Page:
People Ex Rel. Brenza v. CHROMIUM CORP. OF AM.Annotate this Case
3 Ill. 2d 271 (1954)
120 N.E.2d 540
THE PEOPLE ex rel. John B. Brenza, County Collector, Appellee, v. CHROMIUM CORPORATION OF AMERICA, Appellant.
Supreme Court of Illinois.
Opinion filed May 24, 1954.
Rehearing denied July 13, 1954.
*272 MacLEISH, SPRAY, PRICE & UNDERWOOD, and HOLT & KEARNEY, both of Chicago, (ROBERT S. CUSHMAN, and JOHN J. O'BRIEN, of counsel,) for appellant.
JOHN GUTKNECHT, State's Attorney, JOHN J. MORTIMER, Corporation Counsel, FRANK R. SCHNEBERGER, and KIRKLAND, FLEMING, GREEN, MARTIN & ELLIS, all of Chicago, (JOSEPH B. FLEMING, ROBERT J. NOLAN, GORDON B. NASH, EDWARD E. PLUSDRAK, THOMAS M. THOMAS, and THOMAS F. SCULLY, of counsel,) for appellee.
Mr. JUSTICE MAXWELL delivered the opinion of the court:
This is an appeal from a judgment of the county court of Cook County which overruled the objections of Chromium Corporation of America to 1949 taxes levied by the city of Chicago and by the board of education of the city of Chicago.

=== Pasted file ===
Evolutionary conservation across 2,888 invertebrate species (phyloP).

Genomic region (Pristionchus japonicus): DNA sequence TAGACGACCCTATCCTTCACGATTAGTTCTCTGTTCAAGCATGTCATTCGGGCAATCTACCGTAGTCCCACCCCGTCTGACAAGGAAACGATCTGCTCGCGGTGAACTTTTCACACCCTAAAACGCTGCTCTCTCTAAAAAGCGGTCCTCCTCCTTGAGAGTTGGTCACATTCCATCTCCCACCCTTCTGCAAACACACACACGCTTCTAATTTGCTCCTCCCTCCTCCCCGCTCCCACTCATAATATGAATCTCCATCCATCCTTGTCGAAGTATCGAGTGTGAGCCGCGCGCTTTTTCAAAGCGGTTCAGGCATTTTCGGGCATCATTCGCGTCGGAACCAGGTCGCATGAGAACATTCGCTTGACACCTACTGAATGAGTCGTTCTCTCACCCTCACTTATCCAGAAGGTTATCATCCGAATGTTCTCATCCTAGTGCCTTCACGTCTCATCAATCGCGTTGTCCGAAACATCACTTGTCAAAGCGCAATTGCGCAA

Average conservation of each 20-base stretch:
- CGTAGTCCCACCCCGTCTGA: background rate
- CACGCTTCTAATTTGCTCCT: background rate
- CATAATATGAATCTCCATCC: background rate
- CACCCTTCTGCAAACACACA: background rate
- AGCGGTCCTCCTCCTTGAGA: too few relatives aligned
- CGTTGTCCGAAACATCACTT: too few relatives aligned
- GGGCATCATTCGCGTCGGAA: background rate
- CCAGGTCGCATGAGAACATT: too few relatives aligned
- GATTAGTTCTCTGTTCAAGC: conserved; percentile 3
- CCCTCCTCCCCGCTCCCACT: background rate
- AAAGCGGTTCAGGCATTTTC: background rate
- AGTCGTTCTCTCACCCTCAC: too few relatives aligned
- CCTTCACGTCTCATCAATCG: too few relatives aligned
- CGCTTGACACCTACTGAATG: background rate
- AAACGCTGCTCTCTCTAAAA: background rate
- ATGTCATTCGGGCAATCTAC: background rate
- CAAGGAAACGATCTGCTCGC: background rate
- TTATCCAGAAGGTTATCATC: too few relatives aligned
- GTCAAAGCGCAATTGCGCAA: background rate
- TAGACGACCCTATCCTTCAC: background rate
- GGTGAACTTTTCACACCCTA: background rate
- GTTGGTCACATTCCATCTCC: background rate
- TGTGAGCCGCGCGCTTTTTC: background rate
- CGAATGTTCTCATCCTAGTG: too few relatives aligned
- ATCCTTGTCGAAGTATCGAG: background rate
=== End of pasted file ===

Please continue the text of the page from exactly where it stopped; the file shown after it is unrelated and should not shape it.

In the case of each of the taxing bodies the objection centers about the way in which certain cash in the hands of the county collector of Cook County was treated in the taxing bodies' 1949 appropriation ordinance or budget. When the city of Chicago adopted its annual appropriation ordinance for 1949 the county collector held $5,575,000 of cash collected from prior years' city taxes in a special and undistributed account for the purpose of paying tax refunds. The bulk of this amount came from 1942, 1944 and 1946 city real-estate collections. When the board of education's 1949 budget appropriation ordinance was adopted, the county collector held $2,925,000 in cash, made up, in the main, of board of education real-estate taxes for the years 1942, 1944 and 1946. This amount was likewise held for the purpose of paying tax refunds. Each municipality was aware of the existence and amount of the funds so held.